Tesfatsion knows this first- hand – it was his win at the 2020 Tour of Rwanda that prompted his move to the second-tier ProTeam Androni-Giocattoli-Sidermec. “That’s how I got my chance – God helped me,” he says.
Talent in abundance
Digging out the diamonds in a continent- wide population of 1.4 billion requires targeted investment. An estimated 460 million Africans live below the poverty line, and while there are a number of schemes that deliver bikes to Africa, only a smidgen of those steeds are racing bikes. The world of professional cycling exists outside their orbit.
It’s why Australian Ross Burrage got involved with Masaka Cycling Club in Uganda in 2019, a club that provides national and international cycling opportunities to children in one of the East African country’s most deprived areas. Based a few hours south-west of the Ugandan capital of Kampala, the town of Masaka, just to the west of Lake Victoria and at an altitude of 1,300m, had an informal, small cycling group. Burrage – who frequently works in Uganda as part of his job as a finance and infrastructure manager – set up a fundraising pipeline for the club; now over 220 people from around the world fund the club on a monthly basis at an average of €10 a month, and in the past five years they have built a clubhouse that houses virtual training platforms, provides bikes to locals and employs a local development coach.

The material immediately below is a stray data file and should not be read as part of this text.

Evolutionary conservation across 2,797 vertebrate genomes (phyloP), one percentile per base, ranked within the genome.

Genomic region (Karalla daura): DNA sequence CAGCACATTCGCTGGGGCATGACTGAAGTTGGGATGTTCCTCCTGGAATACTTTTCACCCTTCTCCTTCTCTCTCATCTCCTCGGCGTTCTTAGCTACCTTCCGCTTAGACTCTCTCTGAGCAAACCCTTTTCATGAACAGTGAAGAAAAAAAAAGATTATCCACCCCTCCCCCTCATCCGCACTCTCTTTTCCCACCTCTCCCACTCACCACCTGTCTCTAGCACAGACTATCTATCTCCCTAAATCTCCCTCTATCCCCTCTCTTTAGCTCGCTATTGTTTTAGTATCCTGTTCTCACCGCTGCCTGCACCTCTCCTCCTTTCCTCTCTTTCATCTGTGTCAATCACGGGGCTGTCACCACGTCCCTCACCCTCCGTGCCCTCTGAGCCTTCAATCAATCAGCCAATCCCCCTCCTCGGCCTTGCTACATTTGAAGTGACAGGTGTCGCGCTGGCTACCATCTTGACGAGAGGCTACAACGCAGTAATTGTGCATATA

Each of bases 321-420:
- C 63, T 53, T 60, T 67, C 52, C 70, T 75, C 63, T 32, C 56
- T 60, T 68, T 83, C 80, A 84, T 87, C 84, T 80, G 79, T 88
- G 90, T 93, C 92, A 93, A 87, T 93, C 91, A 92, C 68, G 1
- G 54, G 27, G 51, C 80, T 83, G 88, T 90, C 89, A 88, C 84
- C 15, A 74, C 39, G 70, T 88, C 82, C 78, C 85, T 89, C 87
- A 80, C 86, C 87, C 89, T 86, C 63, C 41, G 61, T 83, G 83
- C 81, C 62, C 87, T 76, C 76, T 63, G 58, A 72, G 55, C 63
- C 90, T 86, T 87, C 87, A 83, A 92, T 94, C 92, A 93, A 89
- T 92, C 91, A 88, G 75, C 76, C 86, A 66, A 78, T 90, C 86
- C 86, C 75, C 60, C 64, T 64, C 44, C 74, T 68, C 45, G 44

“The abundance of raw talent is extraordinary – it is everywhere,” says Burrage. “It’s not uncommon for us to plonk a kid on a bike, for him or her to do a 20-minute ramp test and for them to average 5W/kg for over 20 minutes. In terms of climbing, even the fittest club riders have no chance of staying with them.”
He adds: “You have to understand that this is a very poor region with no money. The kids don’t have any money to buy a bike, no money to travel anywhere. They’re in survival mode every day. Some might only get one meal a day, and there’s no variation of meals – it’s beans and corn. They might, if they’re lucky, have some porridge in the morning, and they don’t have fresh water coming from the taps; it’s muddy and they have to boil it.